Like the Yamaha, the PreSonus also has acoustic tuning controls that helps you realize an optimal mixing environment.

Input options in the PreSonus Eris E5 include a balanced XLR, an unbalanced RCA as well as ¼-inch inputs. You will, therefore, get all the desired input options with the Eris E5.

Performance Comparison

The PreSonus Eris E5 has 80-watt Class AB amplification (with 45-watt LF and 35-watt HF) compared to the Yamaha HS7 which has a 95-watt amplification (consisting of a 65-watt LF and a 35-watt HF). With these specs, you can get a usable frequency response in the range of 53Hz to 22kHz. The maximum is relatively loud.

The PreSonus Eris E5 has the power and connectivity options to drive your usage to new heights. You can even tailor the frequency response.

The PreSonus Eris E5 gives a smooth sound with lots of detail. You will get vocals that come out pristine but the bass does not give you depth that you would get with larger studio monitors. However, it still gives you a tight and solid sound. The Eris E5 belts a good sound and is comfortable to work with over a long duration of time. The imaging is excellent and it has a clear and well-focused mid-range. You get detailed highs with the Eris E5s without a dint of aggressiveness, something that you would experience in the cheaper monitors.

Performance-wise, the HS7 gives you some advantage over the Eris E5 which is better suited for smaller rooms. However, the Yamaha HS7 still works for both small and large studios and you won’t have to worry about problems with an extended bass that could have the negative impact of magnifying the acoustic problems in your studio, particularly if it is an untreated room.

The Yamaha HS7 not only has a larger 6.5-inch subwoofer but it also has a wider frequency response as well as more power from its Class AB bi-amp system that totals 95 watts, including 60 watts LF and 35 watts HF. It also features Room Control as well as High TRIM response controls.


Audio inputs in the PreSonus Eris E5 include a choice of balanced ¼-inch TRS jack, a balanced XLR as well as an unbalanced phono socket. Power comes in via an IEC socket. The Eris E5 also has a red slide switch for selecting the right mains voltage.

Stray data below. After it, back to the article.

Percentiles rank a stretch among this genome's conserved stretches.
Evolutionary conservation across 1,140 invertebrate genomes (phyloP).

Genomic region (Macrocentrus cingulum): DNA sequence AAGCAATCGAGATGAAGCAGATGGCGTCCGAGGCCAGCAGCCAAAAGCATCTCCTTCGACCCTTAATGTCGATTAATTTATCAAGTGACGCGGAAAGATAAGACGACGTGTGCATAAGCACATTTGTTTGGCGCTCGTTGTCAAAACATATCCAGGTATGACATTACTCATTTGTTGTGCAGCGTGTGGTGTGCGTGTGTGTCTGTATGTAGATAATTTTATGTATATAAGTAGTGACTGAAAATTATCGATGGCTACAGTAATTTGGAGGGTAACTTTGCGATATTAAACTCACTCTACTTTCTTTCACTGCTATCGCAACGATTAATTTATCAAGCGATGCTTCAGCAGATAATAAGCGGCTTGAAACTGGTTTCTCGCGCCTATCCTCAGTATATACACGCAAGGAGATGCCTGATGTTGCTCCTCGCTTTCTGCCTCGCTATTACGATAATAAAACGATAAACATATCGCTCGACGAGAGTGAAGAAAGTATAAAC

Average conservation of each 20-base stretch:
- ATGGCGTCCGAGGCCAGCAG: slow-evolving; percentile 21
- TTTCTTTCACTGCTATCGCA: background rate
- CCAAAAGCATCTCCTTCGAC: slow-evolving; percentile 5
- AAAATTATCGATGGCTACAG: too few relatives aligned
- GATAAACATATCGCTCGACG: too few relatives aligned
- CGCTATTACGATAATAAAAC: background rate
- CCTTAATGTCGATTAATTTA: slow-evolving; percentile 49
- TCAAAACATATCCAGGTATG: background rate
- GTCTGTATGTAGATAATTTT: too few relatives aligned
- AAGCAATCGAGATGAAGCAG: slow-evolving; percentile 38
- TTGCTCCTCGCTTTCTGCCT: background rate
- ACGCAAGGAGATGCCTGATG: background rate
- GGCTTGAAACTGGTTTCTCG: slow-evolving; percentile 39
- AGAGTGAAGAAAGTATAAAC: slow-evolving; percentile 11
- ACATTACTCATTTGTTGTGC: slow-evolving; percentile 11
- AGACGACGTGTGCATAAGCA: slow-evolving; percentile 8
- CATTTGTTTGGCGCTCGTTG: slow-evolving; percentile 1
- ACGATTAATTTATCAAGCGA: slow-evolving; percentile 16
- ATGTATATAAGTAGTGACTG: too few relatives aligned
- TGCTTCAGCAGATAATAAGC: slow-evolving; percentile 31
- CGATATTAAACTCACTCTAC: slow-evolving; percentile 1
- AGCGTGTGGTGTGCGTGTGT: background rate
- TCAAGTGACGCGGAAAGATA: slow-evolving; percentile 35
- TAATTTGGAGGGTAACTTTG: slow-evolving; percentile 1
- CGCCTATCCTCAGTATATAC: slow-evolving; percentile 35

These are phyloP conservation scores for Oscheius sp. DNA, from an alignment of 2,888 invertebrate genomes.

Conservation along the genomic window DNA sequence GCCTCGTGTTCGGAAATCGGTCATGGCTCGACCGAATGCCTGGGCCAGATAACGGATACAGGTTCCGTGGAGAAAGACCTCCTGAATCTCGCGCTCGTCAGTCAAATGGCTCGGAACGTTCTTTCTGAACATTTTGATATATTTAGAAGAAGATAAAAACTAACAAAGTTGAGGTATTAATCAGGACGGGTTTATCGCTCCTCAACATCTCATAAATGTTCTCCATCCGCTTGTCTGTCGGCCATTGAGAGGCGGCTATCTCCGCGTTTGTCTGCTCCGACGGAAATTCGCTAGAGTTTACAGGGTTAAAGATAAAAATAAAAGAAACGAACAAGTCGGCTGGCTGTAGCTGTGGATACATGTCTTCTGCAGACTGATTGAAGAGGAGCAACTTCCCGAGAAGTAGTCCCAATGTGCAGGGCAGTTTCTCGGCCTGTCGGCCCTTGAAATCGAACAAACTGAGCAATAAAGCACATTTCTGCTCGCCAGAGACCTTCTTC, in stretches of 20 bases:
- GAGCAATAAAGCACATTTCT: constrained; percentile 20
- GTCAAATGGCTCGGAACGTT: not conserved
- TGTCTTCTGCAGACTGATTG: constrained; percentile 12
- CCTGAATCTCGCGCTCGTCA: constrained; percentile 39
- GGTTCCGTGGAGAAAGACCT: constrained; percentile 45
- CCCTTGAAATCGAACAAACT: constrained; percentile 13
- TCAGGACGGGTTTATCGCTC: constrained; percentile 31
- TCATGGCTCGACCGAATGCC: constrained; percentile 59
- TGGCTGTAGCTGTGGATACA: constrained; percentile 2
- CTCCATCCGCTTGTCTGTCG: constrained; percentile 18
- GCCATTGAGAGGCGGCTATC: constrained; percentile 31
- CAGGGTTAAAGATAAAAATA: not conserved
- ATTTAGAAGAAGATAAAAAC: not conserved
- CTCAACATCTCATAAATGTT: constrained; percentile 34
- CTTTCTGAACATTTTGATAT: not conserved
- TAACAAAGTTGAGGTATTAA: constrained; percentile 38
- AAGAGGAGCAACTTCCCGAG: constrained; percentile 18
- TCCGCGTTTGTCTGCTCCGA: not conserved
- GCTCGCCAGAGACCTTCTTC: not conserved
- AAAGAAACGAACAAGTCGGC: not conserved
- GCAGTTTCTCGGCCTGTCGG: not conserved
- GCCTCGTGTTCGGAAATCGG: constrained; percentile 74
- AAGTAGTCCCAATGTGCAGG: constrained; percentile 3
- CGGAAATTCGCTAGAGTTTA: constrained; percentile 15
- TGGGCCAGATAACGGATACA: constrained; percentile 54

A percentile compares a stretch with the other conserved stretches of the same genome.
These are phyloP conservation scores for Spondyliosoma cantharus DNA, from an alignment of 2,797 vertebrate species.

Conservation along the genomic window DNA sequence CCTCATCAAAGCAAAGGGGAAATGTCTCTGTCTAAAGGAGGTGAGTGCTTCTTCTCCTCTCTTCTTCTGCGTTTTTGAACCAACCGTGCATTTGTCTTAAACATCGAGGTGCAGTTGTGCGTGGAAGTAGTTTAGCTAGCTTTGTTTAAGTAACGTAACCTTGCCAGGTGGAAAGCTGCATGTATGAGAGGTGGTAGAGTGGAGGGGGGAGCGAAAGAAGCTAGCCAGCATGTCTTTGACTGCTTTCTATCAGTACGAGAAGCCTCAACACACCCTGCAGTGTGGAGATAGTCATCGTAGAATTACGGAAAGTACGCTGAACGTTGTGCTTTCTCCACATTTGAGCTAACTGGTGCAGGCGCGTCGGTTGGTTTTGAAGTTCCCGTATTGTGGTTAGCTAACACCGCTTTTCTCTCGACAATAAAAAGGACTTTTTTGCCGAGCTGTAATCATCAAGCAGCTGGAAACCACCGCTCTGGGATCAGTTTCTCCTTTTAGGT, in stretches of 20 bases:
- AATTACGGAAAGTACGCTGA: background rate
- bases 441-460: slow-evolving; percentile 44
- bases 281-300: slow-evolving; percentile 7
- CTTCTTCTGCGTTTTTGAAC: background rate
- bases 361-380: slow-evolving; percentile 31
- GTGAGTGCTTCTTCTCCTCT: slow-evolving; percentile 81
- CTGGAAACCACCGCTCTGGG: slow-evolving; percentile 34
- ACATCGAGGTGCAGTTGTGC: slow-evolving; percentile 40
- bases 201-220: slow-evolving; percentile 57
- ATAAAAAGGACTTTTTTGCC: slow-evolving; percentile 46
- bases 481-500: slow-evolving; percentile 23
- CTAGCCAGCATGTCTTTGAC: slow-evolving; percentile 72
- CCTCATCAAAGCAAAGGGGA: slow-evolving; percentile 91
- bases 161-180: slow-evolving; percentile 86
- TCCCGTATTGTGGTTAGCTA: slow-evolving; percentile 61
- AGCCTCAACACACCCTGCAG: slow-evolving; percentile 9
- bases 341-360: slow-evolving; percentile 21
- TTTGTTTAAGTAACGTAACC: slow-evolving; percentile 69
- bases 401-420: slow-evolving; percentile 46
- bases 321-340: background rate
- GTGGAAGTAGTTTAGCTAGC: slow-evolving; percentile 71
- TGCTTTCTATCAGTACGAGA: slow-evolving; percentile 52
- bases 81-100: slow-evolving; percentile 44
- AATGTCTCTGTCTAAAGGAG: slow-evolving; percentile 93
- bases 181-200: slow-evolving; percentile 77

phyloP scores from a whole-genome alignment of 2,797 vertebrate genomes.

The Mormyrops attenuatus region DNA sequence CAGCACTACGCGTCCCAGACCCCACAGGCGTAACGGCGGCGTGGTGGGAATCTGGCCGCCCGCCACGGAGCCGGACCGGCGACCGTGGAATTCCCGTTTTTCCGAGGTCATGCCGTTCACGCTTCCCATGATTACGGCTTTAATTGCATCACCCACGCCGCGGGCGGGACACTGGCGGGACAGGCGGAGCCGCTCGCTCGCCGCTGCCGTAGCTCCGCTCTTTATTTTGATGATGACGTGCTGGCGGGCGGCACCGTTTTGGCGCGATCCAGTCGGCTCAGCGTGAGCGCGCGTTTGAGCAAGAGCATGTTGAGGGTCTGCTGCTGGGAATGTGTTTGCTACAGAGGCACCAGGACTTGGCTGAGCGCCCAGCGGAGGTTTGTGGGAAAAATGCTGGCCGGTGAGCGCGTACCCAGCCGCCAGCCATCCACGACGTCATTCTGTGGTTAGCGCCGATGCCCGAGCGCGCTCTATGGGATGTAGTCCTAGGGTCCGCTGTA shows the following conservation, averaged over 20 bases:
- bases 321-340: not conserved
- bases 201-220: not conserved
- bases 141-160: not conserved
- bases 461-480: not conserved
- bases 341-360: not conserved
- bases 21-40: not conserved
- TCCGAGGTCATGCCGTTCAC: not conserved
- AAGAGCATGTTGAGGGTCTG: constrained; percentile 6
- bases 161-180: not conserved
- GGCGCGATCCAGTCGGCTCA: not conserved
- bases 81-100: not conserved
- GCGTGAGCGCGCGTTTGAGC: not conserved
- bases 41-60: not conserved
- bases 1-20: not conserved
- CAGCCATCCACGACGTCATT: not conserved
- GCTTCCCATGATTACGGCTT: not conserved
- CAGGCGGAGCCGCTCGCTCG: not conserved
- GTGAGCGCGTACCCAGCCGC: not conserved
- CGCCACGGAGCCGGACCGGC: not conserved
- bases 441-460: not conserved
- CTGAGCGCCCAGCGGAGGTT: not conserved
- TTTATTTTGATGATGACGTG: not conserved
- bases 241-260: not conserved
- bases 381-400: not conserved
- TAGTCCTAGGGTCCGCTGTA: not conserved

The Eris E5 also has a well-appointed rear-panel adjustment. There is a gain control, common in many studio monitors, as well as an acoustic space switch that you can use to set optimal bass response and compensate for the placement of the monitor speaker close to walls or corners.

Pros and Cons

PreSonus Eris E5


  • Features a simple and very attractive design. The design is unassuming and the build quality is great.
  • Great flexibility in the range of inputs as well as in mixing and control
  • Can belt out much more volume than you’d expect from a speaker of this size
  • Good clarity and accuracy, you get authentic reproductions.
  • Get natural, good quality sounds
  • Has a front-firing bass
  • You get reasonably good quality for just over $130


  • The PreSonus Eris E5 has an underwhelming bass and is better suited for use in smaller studios
  • The Eris E5 has a narrow sweet spot

Yamaha HS7


  • A solidly engineered reference monitor
  • Powerful enough for use in both small and large rooms
  • Will accept a variety of inputs
  • Great sound quality with good clarity and accuracy
  • An attractive design made from high quality materials


  • Users have reported a mid-range that is not quite optimal which ends up creating a two-dimensional sound rather than the atmospheric sound that you’d get in high end speakers.
  • They have a narrow sweet spot

The Verdict

Both of these are impressive, low-priced studio monitors with good accuracy and which can work in different recording environments. We would recommend the Eris E5 for smaller rooms where ramping up the bass extension would simply cause problems in the room. However, if you are looking for a reasonably powerful reference monitor for larger studios or garage-sized studios, the Yamaha HS7 would suffice.


Both the Yamaha HS7 and the PreSonus Eris E5 are low priced monitor speakers, costing roughly $330 and $130 respectively. In spite of the cheap price, they still give a good sound with fairly good fidelity. In fact, if your studio isn’t well-treated, you won’t notice significant differences in quality with the higher priced models.

The Yamaha has a superior performance edge over the Eris E5, with a clean and minimalist design and is well engineered with the Yamaha reliability. It performs reasonably well in comparison to competitors that are similarly priced. You can easily use this in both smaller and larger rooms.

Both speakers have a large range of inputs. The Yamaha HS7 is versatile and will work in a range of recording environments.